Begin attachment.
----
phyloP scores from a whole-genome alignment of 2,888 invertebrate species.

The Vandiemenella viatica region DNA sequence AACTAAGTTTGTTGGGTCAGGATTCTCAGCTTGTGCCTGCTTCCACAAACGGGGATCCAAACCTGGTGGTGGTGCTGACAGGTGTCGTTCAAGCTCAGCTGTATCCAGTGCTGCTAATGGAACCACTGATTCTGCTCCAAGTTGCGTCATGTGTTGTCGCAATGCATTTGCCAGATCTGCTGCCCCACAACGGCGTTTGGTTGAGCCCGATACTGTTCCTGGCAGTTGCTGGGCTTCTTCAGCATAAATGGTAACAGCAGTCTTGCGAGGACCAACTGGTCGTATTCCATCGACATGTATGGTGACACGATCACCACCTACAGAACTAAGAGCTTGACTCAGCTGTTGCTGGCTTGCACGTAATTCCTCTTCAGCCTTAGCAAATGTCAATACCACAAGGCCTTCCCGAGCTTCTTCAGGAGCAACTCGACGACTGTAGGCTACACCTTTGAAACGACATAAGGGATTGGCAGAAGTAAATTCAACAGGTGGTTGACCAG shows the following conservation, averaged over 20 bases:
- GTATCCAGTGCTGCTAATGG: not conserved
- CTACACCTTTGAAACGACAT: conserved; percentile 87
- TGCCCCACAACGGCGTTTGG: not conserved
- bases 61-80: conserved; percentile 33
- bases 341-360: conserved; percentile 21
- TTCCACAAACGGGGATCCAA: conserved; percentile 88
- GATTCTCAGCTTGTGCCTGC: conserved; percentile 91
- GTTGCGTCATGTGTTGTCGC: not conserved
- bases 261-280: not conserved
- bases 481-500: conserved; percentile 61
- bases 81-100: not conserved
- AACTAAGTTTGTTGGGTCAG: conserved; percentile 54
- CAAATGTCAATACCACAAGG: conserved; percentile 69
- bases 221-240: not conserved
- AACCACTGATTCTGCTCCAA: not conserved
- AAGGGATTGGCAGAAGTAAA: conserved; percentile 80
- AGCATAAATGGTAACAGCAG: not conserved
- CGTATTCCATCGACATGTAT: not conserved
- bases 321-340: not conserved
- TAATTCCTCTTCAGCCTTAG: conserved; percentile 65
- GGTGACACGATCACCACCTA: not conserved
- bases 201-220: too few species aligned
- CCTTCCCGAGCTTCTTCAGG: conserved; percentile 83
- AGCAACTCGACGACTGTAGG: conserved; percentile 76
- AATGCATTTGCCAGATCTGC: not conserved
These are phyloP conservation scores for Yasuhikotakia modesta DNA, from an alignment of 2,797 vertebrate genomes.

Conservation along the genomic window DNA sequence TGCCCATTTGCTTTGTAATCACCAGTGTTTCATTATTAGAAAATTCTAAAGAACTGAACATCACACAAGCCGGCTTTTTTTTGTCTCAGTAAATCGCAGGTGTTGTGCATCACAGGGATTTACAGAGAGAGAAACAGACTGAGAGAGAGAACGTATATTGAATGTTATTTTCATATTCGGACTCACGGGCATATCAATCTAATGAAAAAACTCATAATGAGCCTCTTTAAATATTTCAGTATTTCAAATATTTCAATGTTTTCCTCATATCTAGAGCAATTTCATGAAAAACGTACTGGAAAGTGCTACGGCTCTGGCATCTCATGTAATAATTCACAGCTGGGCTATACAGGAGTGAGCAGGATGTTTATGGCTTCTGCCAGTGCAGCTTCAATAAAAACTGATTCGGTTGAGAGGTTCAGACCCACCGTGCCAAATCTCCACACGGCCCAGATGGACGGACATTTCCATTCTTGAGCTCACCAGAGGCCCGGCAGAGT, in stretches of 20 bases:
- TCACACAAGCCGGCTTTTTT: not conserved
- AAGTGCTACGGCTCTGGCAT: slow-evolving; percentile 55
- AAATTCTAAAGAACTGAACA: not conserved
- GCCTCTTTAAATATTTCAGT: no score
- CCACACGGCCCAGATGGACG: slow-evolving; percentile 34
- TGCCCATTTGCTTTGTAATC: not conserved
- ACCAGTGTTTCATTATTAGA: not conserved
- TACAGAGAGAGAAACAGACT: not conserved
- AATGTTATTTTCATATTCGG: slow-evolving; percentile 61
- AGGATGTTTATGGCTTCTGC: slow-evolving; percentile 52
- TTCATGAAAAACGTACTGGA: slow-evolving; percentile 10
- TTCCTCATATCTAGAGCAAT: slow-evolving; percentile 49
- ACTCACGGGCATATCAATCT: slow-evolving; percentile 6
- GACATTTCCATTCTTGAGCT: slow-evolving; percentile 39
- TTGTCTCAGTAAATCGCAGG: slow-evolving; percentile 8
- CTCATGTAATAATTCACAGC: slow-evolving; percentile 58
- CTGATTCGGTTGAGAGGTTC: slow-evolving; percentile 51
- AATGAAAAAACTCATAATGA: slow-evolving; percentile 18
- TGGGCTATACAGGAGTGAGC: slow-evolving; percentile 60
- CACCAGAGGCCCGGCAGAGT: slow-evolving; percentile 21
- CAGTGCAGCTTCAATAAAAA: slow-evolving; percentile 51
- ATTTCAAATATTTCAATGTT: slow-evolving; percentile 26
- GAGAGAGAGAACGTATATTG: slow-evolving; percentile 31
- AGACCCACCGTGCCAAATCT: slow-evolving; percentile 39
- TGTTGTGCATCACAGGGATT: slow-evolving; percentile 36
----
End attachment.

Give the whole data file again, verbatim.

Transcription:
phyloP scores from a whole-genome alignment of 2,888 invertebrate species.

The Vandiemenella viatica region DNA sequence AACTAAGTTTGTTGGGTCAGGATTCTCAGCTTGTGCCTGCTTCCACAAACGGGGATCCAAACCTGGTGGTGGTGCTGACAGGTGTCGTTCAAGCTCAGCTGTATCCAGTGCTGCTAATGGAACCACTGATTCTGCTCCAAGTTGCGTCATGTGTTGTCGCAATGCATTTGCCAGATCTGCTGCCCCACAACGGCGTTTGGTTGAGCCCGATACTGTTCCTGGCAGTTGCTGGGCTTCTTCAGCATAAATGGTAACAGCAGTCTTGCGAGGACCAACTGGTCGTATTCCATCGACATGTATGGTGACACGATCACCACCTACAGAACTAAGAGCTTGACTCAGCTGTTGCTGGCTTGCACGTAATTCCTCTTCAGCCTTAGCAAATGTCAATACCACAAGGCCTTCCCGAGCTTCTTCAGGAGCAACTCGACGACTGTAGGCTACACCTTTGAAACGACATAAGGGATTGGCAGAAGTAAATTCAACAGGTGGTTGACCAG shows the following conservation, averaged over 20 bases:
- GTATCCAGTGCTGCTAATGG: not conserved
- CTACACCTTTGAAACGACAT: conserved; percentile 87
- TGCCCCACAACGGCGTTTGG: not conserved
- bases 61-80: conserved; percentile 33
- bases 341-360: conserved; percentile 21
- TTCCACAAACGGGGATCCAA: conserved; percentile 88
- GATTCTCAGCTTGTGCCTGC: conserved; percentile 91
- GTTGCGTCATGTGTTGTCGC: not conserved
- bases 261-280: not conserved
- bases 481-500: conserved; percentile 61
- bases 81-100: not conserved
- AACTAAGTTTGTTGGGTCAG: conserved; percentile 54
- CAAATGTCAATACCACAAGG: conserved; percentile 69
- bases 221-240: not conserved
- AACCACTGATTCTGCTCCAA: not conserved
- AAGGGATTGGCAGAAGTAAA: conserved; percentile 80
- AGCATAAATGGTAACAGCAG: not conserved
- CGTATTCCATCGACATGTAT: not conserved
- bases 321-340: not conserved
- TAATTCCTCTTCAGCCTTAG: conserved; percentile 65
- GGTGACACGATCACCACCTA: not conserved
- bases 201-220: too few species aligned
- CCTTCCCGAGCTTCTTCAGG: conserved; percentile 83
- AGCAACTCGACGACTGTAGG: conserved; percentile 76
- AATGCATTTGCCAGATCTGC: not conserved
These are phyloP conservation scores for Yasuhikotakia modesta DNA, from an alignment of 2,797 vertebrate genomes.

Conservation along the genomic window DNA sequence TGCCCATTTGCTTTGTAATCACCAGTGTTTCATTATTAGAAAATTCTAAAGAACTGAACATCACACAAGCCGGCTTTTTTTTGTCTCAGTAAATCGCAGGTGTTGTGCATCACAGGGATTTACAGAGAGAGAAACAGACTGAGAGAGAGAACGTATATTGAATGTTATTTTCATATTCGGACTCACGGGCATATCAATCTAATGAAAAAACTCATAATGAGCCTCTTTAAATATTTCAGTATTTCAAATATTTCAATGTTTTCCTCATATCTAGAGCAATTTCATGAAAAACGTACTGGAAAGTGCTACGGCTCTGGCATCTCATGTAATAATTCACAGCTGGGCTATACAGGAGTGAGCAGGATGTTTATGGCTTCTGCCAGTGCAGCTTCAATAAAAACTGATTCGGTTGAGAGGTTCAGACCCACCGTGCCAAATCTCCACACGGCCCAGATGGACGGACATTTCCATTCTTGAGCTCACCAGAGGCCCGGCAGAGT, in stretches of 20 bases:
- TCACACAAGCCGGCTTTTTT: not conserved
- AAGTGCTACGGCTCTGGCAT: slow-evolving; percentile 55
- AAATTCTAAAGAACTGAACA: not conserved
- GCCTCTTTAAATATTTCAGT: no score
- CCACACGGCCCAGATGGACG: slow-evolving; percentile 34
- TGCCCATTTGCTTTGTAATC: not conserved
- ACCAGTGTTTCATTATTAGA: not conserved
- TACAGAGAGAGAAACAGACT: not conserved
- AATGTTATTTTCATATTCGG: slow-evolving; percentile 61
- AGGATGTTTATGGCTTCTGC: slow-evolving; percentile 52
- TTCATGAAAAACGTACTGGA: slow-evolving; percentile 10
- TTCCTCATATCTAGAGCAAT: slow-evolving; percentile 49
- ACTCACGGGCATATCAATCT: slow-evolving; percentile 6
- GACATTTCCATTCTTGAGCT: slow-evolving; percentile 39
- TTGTCTCAGTAAATCGCAGG: slow-evolving; percentile 8
- CTCATGTAATAATTCACAGC: slow-evolving; percentile 58
- CTGATTCGGTTGAGAGGTTC: slow-evolving; percentile 51
- AATGAAAAAACTCATAATGA: slow-evolving; percentile 18
- TGGGCTATACAGGAGTGAGC: slow-evolving; percentile 60
- CACCAGAGGCCCGGCAGAGT: slow-evolving; percentile 21
- CAGTGCAGCTTCAATAAAAA: slow-evolving; percentile 51
- ATTTCAAATATTTCAATGTT: slow-evolving; percentile 26
- GAGAGAGAGAACGTATATTG: slow-evolving; percentile 31
- AGACCCACCGTGCCAAATCT: slow-evolving; percentile 39
- TGTTGTGCATCACAGGGATT: slow-evolving; percentile 36